One time, I was picking Kirsten up from school and as usual, I asked about her day so we were talking about this new snack she discovered at the canteen and as we walked past a trash bin, suddenly she was all, “Oh wait up, I need to throw this away!”
I thought it was her leftover snack or something but she started pulling out wads of crumpled trash remnants from her pocket. Like some torn paper and a plastic bag and a bunch of used tissues??!! I had no idea she could fit so much stuff into her tiny pinafore pocket. I was mildly appalled, like “Sweetie, why do you have all this trash in your pocket? Are you developing hoarding tendencies?? Is there something I should know about??”
“No lah! My teacher says if we see rubbish lying around on the floor in school, we should pick it up and throw it away. But I couldn’t find a rubbish bin so I put them into my pocket first.”
I’ve taught the kids about not littering, but this was something else. My 7-year-old was one-upping me on graciousness and civic mindedness because in all my life, I’ve never picked up someone else’s trash from the floor and stuffed it into my pocket for later disposal.
“Woah, well done! Although maybe you might want to find a rubbish bin immediately instead of putting it in your pocket because you don’t know what kind of germs are on the stuff you pick up. And then wash your hands ok!” I told her.
She beamed and then spent the ride home telling me about the importance of keeping Singapore clean so that we can live in a beautiful home.
This happened several weeks ago and when I heard about the Keep Singapore Clean Movement, I immediately thought of Kirsten. She would be the perfect person to teach the boys about doing our part to keep Singapore clean so I appointed her our family’s cleanliness ambassador. Her job was to teach the boys about how we can keep our home and neighbourhood free from litter.
Rule #1: Placing litter on top of the bin or next to the bin = littering.
This usually happens when the bins are full, but placing litter on top of or next to a full bin is considered littering. Instead, we should look for an empty bin nearby to bin our litter.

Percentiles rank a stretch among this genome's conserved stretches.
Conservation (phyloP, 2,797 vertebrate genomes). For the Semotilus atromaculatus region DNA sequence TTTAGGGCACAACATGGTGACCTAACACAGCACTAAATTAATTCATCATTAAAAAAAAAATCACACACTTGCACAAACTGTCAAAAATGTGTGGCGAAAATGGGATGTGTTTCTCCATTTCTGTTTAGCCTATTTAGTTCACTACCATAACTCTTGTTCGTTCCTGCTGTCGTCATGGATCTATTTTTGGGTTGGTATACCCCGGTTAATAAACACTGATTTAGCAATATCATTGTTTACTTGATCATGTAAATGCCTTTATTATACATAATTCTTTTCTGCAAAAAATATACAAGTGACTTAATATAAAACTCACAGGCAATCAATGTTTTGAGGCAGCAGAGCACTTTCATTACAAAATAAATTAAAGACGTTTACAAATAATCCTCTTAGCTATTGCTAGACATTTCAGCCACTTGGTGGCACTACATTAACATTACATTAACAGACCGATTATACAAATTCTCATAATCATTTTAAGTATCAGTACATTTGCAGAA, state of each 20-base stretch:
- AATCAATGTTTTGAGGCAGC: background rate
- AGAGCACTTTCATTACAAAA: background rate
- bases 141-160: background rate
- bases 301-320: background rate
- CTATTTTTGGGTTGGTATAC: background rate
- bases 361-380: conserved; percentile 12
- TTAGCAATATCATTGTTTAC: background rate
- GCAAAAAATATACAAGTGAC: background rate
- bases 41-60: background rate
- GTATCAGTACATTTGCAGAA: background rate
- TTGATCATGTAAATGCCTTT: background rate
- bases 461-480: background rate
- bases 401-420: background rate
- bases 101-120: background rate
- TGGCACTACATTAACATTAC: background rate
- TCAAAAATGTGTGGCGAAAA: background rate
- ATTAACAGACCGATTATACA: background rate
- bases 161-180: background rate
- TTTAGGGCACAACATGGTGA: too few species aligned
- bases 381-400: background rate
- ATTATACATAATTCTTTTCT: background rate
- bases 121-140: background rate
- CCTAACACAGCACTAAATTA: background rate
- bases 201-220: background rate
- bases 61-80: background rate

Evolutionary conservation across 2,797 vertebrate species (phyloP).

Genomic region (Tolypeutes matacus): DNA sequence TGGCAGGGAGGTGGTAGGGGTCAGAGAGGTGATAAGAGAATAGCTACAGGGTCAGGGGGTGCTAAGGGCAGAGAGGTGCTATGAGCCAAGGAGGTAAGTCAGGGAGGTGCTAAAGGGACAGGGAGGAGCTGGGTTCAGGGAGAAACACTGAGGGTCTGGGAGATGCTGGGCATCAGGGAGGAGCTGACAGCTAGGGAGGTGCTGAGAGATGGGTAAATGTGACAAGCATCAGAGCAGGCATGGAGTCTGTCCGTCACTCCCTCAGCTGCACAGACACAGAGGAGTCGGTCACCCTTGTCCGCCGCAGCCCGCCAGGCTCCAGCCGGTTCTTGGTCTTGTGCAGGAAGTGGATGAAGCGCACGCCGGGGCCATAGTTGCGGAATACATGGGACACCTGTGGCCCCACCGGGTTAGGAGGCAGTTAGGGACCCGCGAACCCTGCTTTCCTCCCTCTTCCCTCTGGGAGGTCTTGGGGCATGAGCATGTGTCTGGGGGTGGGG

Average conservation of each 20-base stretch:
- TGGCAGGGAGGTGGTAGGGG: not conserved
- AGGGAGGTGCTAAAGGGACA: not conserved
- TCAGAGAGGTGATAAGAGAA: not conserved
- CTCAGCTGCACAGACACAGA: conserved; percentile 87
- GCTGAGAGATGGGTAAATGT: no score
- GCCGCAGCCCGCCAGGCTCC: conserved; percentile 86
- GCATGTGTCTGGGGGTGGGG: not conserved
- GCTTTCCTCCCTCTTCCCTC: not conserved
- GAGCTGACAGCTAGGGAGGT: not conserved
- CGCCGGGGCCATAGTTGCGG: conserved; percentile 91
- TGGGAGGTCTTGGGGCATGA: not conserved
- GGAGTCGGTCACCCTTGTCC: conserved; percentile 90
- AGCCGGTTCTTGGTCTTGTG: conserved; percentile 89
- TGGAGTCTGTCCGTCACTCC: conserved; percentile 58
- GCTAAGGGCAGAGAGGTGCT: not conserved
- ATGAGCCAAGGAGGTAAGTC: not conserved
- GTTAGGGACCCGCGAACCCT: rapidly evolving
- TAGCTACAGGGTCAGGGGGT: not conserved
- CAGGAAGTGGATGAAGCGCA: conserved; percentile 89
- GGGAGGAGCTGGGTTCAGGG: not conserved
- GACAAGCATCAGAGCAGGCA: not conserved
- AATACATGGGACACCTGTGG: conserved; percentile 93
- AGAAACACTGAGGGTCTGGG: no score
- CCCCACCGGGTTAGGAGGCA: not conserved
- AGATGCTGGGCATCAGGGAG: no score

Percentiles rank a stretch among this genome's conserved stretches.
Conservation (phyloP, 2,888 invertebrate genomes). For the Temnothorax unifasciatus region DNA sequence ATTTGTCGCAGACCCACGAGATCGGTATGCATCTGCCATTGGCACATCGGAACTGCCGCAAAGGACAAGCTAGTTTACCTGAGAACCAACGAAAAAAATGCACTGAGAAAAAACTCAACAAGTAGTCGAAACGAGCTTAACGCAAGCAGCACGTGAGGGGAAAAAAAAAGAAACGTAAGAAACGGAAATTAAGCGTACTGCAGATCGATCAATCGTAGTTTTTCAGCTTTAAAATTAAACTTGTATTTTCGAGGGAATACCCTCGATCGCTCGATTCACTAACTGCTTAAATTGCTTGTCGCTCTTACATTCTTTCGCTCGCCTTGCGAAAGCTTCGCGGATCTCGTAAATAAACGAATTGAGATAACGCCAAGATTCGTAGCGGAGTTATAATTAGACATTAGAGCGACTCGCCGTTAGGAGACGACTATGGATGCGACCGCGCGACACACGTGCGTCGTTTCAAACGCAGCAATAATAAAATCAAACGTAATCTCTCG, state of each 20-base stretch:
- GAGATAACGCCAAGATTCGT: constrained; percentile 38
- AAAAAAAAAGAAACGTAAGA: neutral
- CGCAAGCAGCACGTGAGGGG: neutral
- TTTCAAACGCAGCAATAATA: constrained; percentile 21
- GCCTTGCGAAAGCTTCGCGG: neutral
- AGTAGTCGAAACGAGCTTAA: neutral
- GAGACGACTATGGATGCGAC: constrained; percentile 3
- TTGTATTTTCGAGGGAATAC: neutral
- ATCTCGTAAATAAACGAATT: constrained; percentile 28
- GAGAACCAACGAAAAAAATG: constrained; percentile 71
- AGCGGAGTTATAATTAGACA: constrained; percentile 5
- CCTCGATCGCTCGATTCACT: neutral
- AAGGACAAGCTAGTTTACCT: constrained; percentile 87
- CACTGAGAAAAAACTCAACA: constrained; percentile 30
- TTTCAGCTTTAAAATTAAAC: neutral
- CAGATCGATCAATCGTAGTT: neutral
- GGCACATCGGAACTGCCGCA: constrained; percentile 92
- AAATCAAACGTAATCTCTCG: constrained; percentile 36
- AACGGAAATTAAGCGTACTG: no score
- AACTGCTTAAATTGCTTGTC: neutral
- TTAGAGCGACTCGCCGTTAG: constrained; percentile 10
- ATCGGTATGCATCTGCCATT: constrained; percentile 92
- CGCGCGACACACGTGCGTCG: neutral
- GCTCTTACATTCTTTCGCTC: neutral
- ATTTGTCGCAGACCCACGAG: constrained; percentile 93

So the rule is that if it’s not inside the bin, it doesn’t count.
This is Kirsten teaching the boys the art of proper binning.
Rule #2: Not picking up litter that we “accidentally” drop = littering.
Yes, it’s an accident and yes, it’s extra effort to squat down and pick it back up to bin it properly but if it fell out from your pocket/person, pick it up.
“What if we don’t know that we dropped it?” Truett asked.
“I know! If other people see it, they can tell you so you can pick it up,” Kirsten volunteered.
“That’s a good point. If you see someone else drop something, you should definitely tell them about it.”
Rule #3: Leaving your unwanted items at the lift landing = littering.
If the unwanted items are too big to fit into a trash bin, there is a proper method of disposal, which I discovered when we were shifting out of our HDB flat last year. You can call up the Town Council for your estate and arrange for someone to come dispose of the furniture/appliances from your home, so instead of lugging it down to the lift landing and leaving it there, someone will come pick it up from your place and dispose of it properly.
I realised that kids are really great at doing their part when they feel like they are contributing to something important and also, learning how to be gracious and responsible while they’re young helps them to develop good habits that will last a lifetime.
They’ve started making a game out of binning trash properly, so much so that they are constantly asking me if I have anything to throw away. And this baby Theo doesn’t even ask. He’s just picking up random stuff from around the house and chucking them into the bin so these days, we have to dig through the trash for treasures before disposing of it. Once, I found $2.40 in coins, plus a remote control in the bin. While it’s still adorable, he’ll have to start learning to tell the difference between trash and non-trash items. :)